Scrap the Internet? Heresy or enlightened vision?

Alarmist headlines greeted many people over the weekend, describing a research-based movement that would see the existing Internet turfed. In fact, major U.S. universities, as well as research think tanks in the U.S. (the National Science Foundation’s GENI project) and Europe (FIRE initiative), are already moving down the path of creating a “new” Internet.

The premise is that the Internet has evolved into a different animal than researchers originally conceived when trying to establish a secure communications network for the U.S. military. (I guess the Star Wars boy clip, relentless charitable appeals to help the Nigerian monarchy and the proliferation of kiddie-porn was not what they intended…).

So where do we go from here? It’s likely that multiple layers will emerge, including digital communications and content, commercial and academic, real and virtual. The notion of “the Internet” needs rethinking on a couple of levels, such as what it really describes.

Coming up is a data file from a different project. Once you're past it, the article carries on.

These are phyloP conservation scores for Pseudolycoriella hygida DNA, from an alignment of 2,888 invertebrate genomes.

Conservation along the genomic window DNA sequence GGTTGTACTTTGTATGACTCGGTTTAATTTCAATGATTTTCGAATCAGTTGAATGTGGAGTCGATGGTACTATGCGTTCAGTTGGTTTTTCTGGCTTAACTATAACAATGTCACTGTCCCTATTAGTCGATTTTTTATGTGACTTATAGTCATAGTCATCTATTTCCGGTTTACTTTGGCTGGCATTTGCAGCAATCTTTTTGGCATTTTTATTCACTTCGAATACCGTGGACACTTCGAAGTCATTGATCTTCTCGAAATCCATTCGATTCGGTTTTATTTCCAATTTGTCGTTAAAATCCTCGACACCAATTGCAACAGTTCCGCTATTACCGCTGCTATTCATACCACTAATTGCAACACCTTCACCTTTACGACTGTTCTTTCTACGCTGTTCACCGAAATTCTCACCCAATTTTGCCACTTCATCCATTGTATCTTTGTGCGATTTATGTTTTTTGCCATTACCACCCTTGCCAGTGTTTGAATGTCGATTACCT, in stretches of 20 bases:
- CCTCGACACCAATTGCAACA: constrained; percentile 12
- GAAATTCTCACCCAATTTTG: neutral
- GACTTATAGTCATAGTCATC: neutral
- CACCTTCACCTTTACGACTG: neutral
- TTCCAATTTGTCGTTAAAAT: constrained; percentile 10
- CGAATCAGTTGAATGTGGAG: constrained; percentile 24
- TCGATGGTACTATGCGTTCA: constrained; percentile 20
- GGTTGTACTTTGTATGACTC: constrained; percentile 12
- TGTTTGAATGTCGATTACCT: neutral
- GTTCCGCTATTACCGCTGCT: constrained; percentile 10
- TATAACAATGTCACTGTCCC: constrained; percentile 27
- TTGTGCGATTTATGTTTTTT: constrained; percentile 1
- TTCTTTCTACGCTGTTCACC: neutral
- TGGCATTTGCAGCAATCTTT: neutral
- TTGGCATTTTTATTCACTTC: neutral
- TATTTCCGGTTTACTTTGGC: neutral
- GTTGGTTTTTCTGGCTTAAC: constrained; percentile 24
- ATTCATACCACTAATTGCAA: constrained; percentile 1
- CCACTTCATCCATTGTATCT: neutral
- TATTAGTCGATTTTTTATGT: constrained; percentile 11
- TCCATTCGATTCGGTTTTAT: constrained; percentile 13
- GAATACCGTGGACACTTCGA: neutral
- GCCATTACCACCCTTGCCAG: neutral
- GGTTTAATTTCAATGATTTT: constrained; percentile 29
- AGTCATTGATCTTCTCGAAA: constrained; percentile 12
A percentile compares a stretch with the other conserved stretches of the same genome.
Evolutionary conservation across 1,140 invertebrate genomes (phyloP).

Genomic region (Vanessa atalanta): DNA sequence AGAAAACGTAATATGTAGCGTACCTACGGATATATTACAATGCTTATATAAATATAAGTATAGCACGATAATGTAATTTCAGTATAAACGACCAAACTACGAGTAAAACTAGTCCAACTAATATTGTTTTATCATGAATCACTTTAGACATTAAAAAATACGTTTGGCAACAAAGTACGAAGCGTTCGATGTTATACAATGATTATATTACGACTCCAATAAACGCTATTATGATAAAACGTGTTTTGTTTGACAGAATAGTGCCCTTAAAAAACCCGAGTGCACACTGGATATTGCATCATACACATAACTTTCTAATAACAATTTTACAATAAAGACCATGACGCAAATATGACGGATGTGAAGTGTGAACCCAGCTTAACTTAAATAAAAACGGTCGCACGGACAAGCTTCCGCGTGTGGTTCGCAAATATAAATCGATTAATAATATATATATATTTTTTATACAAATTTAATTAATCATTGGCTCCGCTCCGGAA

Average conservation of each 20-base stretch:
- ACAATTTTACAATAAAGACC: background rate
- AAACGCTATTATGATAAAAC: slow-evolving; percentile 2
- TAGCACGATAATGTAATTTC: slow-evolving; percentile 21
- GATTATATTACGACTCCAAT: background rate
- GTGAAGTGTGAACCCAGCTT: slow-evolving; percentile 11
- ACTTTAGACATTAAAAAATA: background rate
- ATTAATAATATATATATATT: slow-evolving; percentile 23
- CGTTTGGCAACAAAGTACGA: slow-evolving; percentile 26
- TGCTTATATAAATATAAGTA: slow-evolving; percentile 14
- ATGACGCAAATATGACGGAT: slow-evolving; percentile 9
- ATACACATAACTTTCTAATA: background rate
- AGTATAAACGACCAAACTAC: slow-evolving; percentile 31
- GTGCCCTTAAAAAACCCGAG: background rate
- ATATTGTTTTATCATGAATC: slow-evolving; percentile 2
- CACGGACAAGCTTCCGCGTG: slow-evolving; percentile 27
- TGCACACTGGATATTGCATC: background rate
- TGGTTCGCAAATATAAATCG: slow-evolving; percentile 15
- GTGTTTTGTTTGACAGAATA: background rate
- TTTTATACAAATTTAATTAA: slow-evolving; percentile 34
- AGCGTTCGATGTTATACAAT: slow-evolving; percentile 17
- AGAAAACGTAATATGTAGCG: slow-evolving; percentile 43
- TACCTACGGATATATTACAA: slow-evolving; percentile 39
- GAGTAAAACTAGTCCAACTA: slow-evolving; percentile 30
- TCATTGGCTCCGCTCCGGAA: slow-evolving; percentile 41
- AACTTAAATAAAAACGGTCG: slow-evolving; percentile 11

Do you consider VoIP, IPTV, etc. part of the Internet? Is it parallel or part of it? How, where and when you watch or listen or participate online (with traditional video and music, voting, gambling, etc.) is evolving, but will that be part of “the Internet?”

Web 2.0’s virtual worlds and social networks could conceivably operate outside a more resource-based (i.e. global e-library) network, no? And what about the pipes? Do you build a new network, with no commercial applications or access? Will governments, anxious to learn and capture more and more intelligence in a post-9/11 world, want more (unfettered?) access to the electronic highways and the people and information traveling across them?

Letting government and commerce take the lead on the next/new/parallel Internet seems a little risky. The web has flourished because its arguably been a grassroots movement. This project is the ultimate “stay tuned…”


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